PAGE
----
Recasting the Past (Paperback)
History Writing and Political Work in Modern Africa (New African Histories)
Ohio University Press, 9780821418796, 280pp.
Publication Date: September 15, 2009
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The study of intellectual history in Africa is in its infancy. We know very little about what Africa’s thinkers made of their times. Recasting the Past brings one field of intellectual endeavor into view. The book takes its place alongside a small but growing literature that highlights how, in autobiographies, historical writing, fiction, and other literary genres, African writers intervened creatively in their political world.
The past has already been worked over by the African interpreters that the present volume brings into view. African brokers—pastors, journalists, kingmakers, religious dissidents, politicians, entrepreneurs all—have been doing research, conducting interviews, reading archives, and presenting their results to critical audiences. Their scholarly work makes it impossible to think of African history as an inert entity awaiting the attention of professional historians. Professionals take their place in a broader field of interpretation, where Africans are already reifying, editing, and representing the past.
The essays collected in Recasting the Past study the warp and weft of Africa’s homespun historical work. Contributors trace the strands of discourse from which historical entrepreneurs drew, highlighting the sources of inspiration and reference that enlivened their work. By illuminating the conventions of the past, Africa’s history writers set their contemporary constituents on a path toward a particular future. History writing was a means by which entrepreneurs conjured up constituencies, claimed legitimate authority, and mobilized people around a cause. By illuminating the spheres of debate in which Africa’s own scholars participated, Recasting the Past repositions the practice of modern history.
About the Author
Derek R. Peterson is a senior lecturer in African history and director of the Centre of African Studies at Cambridge University. He is the author of Creative Writing: Translation, Bookkeeping, and the Work of Imagination in Colonial Kenya, and editor of The Invention of Religion: Rethinking Belief in Politics and History. Giacomo Macola is a lecturer in African history at the University of Kent at Canterbury. He is the author of The Kingdom of Kazembe: History and Politics in North-Eastern Zambia and Katanga to 1950, and one of the editors of One Zambia, Many Histories: Towards a History of Post-Colonial Zambia.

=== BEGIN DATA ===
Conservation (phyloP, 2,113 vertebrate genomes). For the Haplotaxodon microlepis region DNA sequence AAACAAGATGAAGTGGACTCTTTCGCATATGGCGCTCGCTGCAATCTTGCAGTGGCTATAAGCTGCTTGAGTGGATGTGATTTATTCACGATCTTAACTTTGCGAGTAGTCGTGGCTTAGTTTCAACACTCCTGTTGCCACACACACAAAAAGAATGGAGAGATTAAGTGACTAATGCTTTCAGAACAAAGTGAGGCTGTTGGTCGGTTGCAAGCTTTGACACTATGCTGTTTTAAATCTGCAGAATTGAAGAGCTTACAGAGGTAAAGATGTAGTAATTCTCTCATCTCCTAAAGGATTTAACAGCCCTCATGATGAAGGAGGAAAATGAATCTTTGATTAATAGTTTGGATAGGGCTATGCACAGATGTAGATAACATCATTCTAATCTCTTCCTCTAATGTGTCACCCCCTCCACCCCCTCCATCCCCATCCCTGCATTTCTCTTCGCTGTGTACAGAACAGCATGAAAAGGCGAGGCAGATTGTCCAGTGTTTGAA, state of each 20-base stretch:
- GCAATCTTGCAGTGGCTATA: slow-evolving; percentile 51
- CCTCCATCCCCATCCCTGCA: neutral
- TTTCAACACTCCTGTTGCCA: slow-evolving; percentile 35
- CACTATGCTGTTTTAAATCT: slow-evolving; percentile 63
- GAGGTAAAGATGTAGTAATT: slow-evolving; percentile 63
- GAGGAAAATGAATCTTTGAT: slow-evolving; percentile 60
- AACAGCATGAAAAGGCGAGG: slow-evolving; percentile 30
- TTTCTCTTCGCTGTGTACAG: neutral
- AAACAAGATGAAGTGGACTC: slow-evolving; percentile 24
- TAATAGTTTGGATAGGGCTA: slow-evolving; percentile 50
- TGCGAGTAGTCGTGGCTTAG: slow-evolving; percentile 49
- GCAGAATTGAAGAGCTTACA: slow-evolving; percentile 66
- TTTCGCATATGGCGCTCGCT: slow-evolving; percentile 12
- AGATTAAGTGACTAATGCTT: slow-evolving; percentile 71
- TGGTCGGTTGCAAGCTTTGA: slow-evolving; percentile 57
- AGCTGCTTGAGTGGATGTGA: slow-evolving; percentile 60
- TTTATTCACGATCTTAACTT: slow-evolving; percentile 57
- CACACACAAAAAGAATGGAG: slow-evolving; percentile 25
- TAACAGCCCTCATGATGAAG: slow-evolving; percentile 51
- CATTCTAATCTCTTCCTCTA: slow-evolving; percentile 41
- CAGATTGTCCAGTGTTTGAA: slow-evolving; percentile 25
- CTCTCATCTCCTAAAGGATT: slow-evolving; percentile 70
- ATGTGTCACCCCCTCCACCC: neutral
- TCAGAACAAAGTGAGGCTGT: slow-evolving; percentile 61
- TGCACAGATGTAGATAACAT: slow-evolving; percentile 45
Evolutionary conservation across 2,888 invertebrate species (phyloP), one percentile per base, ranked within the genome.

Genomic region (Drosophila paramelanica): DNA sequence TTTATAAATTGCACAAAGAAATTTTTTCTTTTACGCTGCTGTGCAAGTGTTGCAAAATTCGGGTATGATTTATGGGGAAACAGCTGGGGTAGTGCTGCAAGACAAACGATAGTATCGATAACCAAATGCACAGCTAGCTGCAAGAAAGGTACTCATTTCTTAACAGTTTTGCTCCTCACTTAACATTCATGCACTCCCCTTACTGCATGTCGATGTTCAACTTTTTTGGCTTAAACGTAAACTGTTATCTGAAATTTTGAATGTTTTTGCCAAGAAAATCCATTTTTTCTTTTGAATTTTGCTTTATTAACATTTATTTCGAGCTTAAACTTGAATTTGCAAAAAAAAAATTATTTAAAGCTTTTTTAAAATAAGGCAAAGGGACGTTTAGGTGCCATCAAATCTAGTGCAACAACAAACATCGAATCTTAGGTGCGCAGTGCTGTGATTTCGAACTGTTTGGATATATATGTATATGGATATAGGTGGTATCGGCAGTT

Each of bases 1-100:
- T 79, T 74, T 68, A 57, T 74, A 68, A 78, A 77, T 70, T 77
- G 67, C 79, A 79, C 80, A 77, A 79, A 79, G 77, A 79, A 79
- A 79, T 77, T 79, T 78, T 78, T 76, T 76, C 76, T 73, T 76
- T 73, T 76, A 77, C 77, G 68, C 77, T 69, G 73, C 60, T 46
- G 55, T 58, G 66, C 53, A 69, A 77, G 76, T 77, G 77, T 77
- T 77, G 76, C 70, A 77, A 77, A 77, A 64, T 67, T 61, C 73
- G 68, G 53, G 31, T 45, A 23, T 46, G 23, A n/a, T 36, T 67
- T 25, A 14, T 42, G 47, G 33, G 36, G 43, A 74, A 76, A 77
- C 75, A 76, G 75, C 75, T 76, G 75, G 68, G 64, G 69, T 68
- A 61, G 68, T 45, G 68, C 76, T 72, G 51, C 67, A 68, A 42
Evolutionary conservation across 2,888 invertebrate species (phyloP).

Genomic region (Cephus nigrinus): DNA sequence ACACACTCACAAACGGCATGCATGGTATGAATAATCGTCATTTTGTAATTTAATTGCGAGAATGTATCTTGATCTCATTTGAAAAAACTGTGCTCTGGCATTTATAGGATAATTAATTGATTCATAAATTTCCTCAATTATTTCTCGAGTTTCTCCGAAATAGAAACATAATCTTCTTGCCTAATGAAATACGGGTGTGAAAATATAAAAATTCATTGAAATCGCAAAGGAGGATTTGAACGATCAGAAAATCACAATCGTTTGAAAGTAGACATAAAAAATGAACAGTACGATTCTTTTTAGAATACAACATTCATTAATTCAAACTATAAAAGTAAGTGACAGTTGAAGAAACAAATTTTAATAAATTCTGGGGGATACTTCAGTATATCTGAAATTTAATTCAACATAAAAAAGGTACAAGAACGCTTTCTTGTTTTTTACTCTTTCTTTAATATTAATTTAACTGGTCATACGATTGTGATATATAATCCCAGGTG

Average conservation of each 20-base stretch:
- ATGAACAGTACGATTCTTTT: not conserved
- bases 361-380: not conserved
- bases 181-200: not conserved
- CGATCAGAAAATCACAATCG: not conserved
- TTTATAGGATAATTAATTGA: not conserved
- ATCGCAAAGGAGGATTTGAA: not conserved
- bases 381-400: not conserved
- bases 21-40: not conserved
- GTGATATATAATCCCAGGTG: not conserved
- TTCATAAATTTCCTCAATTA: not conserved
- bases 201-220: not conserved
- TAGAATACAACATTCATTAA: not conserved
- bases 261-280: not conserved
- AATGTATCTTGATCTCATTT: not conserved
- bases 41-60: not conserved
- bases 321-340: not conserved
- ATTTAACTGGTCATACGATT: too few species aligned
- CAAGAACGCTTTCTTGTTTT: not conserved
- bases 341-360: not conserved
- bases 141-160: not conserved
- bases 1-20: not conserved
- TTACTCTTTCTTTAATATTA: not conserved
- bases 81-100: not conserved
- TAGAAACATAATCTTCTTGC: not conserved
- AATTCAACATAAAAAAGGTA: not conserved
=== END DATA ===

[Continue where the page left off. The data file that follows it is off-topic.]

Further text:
Praise For Recasting the Past: History Writing and Political Work in Modern Africa (New African Histories)…
“This collection accomplishes what no monograph could because these nuanced inquiries each require deep expertise. The variety of questions posed here suggests many ways that professional historians could appreciate more fully the production of historical knowledge in Africa. Students of African intellectual history will come away better able to appreciate the deep and multiple roots that generate the production of culture in Africa.”
— American Historical Review
“Collectively the authors of Recasting the Past are to be saluted, as are their editors. As an assertion of the vibrancy of Christian Africa’s history of ideas in the twentieth century, this collection could hardly be richer.”
— International Journal of African Historical Studies
“As a group, the contributors and editors of Recasting the Past constitute one of the most impressive cohorts of scholars brought together in a collective volume project in the past three decades. This work will be required reading for any individual venturing into serious study of Africa’s past.”
— David William Cohen, The University of Michigan
“Despite the study of Africa’s intellectual history being curiously underdeveloped, the work in (Recasting the Past) confronts the idea that the study of African history is solely the preserve of professional historians.”
— Political Studies Review
“This lively volume focuses on what the editors call Africa’s homespun historians: non-professionals who, throughout the twentieth century, devoted passionate and painstaking intellectual labor to recreating the past, often in vernacular languages.…(Recasting the Past) makes a welcome intervention in African intellectual history. In many ways, it is a model of the genre.”
— Journal of African History
“These are magnificent essays. What this collection shows with great power and verve is that starting early in the last century Africans constructed their own historical accounts using various methods, frameworks, and analytical tools. It adds a dimension to our understanding of the African past—and the African understanding of the African past—that is long overdue.”
— Luise White, University of Florida